AudioFile Earphones Award winner Patrick Lawlor's ringing, impassioned performance adds a sense of urgency to Daniel Jonah Goldhagen's study of the anatomy of genocide - why they begin and end; why they are so frequent; and how the international community can stop them. Goldhagen calls genocide "a political act" and accuses politicians of creating the conditions for mass murder. Listeners will be galvanized by Lawlor's intensity as Goldhagen continues on to explore how these conditions can result in ordinary people slaughtering one another and challenges our fundamental beliefs about humanity and society.
Daniel Jonah Goldhagen's books are events. They stir passionate public debate among political and civic leaders, scholars, and the general public, because they compel people to rethink the most powerful conventional wisdoms and stubborn moral problems of the day.
Worse Than War gets to the heart of the phenomenon of genocide, which has caused more deaths in the modern world than military conflict. In doing so, it challenges our fundamental beliefs about human beings, society, and politics.
Drawing on extensive field work and research from around the world, Goldhagen explores the anatomy of genocide - explaining why genocides begin, are sustained, and end; why societies support them; why they happen so frequently; and how the international community can successfully stop them, as well as why it should. Worse Than War seeks to change the way we think and to offer new possibilities for a better world. It tells us how we might at last begin to eradicate this greatest scourge of humankind.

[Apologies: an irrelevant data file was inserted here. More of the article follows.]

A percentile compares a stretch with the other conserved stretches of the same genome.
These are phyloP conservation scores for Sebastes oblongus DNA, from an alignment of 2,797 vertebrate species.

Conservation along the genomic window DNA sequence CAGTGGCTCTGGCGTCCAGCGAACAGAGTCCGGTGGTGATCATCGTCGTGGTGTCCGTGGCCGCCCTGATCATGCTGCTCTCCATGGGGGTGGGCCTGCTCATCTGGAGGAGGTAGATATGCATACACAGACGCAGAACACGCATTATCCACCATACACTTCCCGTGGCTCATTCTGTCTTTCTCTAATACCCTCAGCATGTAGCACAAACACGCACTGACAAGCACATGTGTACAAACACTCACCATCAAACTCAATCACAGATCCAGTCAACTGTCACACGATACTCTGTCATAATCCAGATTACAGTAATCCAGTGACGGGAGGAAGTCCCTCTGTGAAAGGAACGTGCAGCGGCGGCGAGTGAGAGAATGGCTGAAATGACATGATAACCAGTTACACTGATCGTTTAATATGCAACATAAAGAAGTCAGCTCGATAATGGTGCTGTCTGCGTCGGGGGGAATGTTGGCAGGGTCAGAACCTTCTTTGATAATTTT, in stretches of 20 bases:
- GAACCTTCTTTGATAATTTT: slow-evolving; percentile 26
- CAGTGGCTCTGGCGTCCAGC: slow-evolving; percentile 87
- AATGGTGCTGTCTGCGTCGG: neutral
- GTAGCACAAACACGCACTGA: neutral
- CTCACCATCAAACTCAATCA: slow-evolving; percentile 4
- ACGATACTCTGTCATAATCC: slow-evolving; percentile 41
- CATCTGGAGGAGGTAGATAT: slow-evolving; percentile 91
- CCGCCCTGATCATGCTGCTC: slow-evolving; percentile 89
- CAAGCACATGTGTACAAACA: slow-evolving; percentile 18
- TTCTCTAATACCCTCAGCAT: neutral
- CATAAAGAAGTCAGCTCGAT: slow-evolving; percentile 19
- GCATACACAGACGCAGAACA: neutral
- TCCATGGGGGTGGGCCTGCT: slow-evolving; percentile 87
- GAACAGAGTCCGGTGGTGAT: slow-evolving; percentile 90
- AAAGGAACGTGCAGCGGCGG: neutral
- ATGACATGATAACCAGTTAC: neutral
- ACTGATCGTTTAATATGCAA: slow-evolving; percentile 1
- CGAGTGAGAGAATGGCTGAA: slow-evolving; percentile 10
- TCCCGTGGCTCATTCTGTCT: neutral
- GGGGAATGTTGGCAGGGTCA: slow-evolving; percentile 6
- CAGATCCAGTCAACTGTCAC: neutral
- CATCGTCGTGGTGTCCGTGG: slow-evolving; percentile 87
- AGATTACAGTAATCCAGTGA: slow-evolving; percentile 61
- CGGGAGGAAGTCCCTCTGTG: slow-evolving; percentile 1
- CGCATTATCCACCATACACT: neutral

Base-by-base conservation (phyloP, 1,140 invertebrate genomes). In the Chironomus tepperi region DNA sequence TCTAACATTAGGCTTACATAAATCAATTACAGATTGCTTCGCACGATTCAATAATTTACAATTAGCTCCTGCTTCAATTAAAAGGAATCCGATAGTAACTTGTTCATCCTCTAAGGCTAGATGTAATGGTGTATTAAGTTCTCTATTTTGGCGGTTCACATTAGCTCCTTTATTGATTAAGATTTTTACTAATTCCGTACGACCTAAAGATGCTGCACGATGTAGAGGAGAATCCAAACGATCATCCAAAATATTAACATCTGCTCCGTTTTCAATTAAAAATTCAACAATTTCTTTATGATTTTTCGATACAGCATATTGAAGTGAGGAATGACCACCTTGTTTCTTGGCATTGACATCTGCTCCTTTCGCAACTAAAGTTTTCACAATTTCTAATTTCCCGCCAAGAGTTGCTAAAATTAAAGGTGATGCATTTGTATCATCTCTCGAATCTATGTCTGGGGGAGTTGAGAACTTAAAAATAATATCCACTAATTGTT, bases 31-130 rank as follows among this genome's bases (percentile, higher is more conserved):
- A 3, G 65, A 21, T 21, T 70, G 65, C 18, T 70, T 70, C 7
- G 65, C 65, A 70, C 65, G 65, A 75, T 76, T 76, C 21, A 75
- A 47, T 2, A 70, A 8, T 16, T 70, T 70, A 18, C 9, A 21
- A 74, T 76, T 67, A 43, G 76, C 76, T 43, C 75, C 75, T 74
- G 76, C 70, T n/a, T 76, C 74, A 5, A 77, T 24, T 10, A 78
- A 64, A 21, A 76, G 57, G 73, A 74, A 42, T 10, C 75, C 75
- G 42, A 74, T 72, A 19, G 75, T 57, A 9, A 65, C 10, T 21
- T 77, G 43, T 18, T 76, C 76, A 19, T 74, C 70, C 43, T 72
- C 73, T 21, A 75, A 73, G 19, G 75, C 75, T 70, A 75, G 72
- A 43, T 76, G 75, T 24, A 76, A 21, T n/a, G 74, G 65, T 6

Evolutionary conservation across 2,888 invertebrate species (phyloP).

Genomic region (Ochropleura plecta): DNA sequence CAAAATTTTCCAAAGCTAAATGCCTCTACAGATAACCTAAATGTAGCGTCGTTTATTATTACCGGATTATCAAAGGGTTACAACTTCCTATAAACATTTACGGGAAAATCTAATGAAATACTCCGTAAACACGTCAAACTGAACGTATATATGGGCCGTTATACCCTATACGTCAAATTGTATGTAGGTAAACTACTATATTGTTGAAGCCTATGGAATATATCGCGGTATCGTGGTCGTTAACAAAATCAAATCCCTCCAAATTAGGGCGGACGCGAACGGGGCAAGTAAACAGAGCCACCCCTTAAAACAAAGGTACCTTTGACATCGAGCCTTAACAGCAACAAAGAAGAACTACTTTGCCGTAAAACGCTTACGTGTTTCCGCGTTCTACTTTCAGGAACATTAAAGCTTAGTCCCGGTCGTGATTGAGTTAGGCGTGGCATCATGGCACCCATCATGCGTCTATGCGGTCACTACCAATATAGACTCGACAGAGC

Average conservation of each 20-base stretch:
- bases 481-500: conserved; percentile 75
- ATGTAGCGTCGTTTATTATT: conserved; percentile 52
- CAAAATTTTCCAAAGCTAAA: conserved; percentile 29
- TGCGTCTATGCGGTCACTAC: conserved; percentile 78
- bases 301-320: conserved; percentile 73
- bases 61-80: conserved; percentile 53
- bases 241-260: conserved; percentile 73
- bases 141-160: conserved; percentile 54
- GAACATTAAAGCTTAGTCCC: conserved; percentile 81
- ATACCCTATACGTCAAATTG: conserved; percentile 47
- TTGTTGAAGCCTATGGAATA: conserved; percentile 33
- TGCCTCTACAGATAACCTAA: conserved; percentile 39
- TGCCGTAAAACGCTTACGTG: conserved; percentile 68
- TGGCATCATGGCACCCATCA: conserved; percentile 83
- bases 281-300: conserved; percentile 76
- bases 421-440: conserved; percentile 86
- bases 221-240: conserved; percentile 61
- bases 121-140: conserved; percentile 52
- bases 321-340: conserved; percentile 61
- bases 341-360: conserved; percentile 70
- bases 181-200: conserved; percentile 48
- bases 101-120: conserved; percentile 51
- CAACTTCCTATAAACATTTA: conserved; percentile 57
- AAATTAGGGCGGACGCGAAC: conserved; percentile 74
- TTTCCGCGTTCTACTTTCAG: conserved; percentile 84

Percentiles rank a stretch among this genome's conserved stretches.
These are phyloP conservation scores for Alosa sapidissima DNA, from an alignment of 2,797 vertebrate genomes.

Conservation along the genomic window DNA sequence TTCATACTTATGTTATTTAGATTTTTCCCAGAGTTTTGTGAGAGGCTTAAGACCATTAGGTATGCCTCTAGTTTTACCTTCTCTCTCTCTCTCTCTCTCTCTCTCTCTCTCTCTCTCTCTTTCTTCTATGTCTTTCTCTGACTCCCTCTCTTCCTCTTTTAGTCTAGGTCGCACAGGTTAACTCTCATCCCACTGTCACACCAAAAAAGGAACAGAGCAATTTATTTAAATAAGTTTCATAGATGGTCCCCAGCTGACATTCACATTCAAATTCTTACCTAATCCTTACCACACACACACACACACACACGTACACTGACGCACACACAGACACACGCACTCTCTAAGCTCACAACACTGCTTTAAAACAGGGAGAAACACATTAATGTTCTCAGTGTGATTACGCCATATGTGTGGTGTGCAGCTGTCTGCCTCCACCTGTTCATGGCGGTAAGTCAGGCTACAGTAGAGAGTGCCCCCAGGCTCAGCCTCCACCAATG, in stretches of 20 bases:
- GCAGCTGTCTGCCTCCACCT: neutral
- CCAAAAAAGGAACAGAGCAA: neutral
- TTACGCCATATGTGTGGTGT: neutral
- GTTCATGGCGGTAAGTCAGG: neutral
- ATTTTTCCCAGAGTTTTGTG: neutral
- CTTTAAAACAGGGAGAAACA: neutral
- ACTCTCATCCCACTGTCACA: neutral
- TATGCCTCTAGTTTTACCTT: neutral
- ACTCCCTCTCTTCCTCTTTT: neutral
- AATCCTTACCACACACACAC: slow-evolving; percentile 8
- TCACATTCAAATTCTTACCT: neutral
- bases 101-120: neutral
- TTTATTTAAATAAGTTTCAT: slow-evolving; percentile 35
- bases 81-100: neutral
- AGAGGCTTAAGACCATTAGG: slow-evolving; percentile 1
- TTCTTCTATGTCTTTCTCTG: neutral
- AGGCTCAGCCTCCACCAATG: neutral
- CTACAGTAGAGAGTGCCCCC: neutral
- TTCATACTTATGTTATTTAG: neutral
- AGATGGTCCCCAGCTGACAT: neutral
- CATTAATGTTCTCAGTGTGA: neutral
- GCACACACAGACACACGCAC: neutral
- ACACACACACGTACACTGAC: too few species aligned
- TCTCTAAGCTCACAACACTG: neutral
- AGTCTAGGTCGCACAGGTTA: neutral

©2009 Daniel Jonah Goldhagen; (P)2009 Tantor
"Grisly specifics share space with an insightful, often startling analysis of why mass murder occurs and how to stop it.... A significant achievement." (Kirkus Reviews)
This book started out with “a bang” as it came at you with one hard hitting fact after another, and the author has a great way of delivering his story.
It got a little overly long (3 sections on an audio book!) and slowed down a little bit, but overall, it was very good.
Hopefully, one day we humans will learn our lessons and learn to live together in peace and harmony… but wait, hmmm… 7 billion people already on a planet that is shrinking and resources are becoming less and less, and more and more valuable to the “have nots”.
Oh well…. Good luck to us all!
There are no listener reviews for this title yet.
Report Inappropriate Content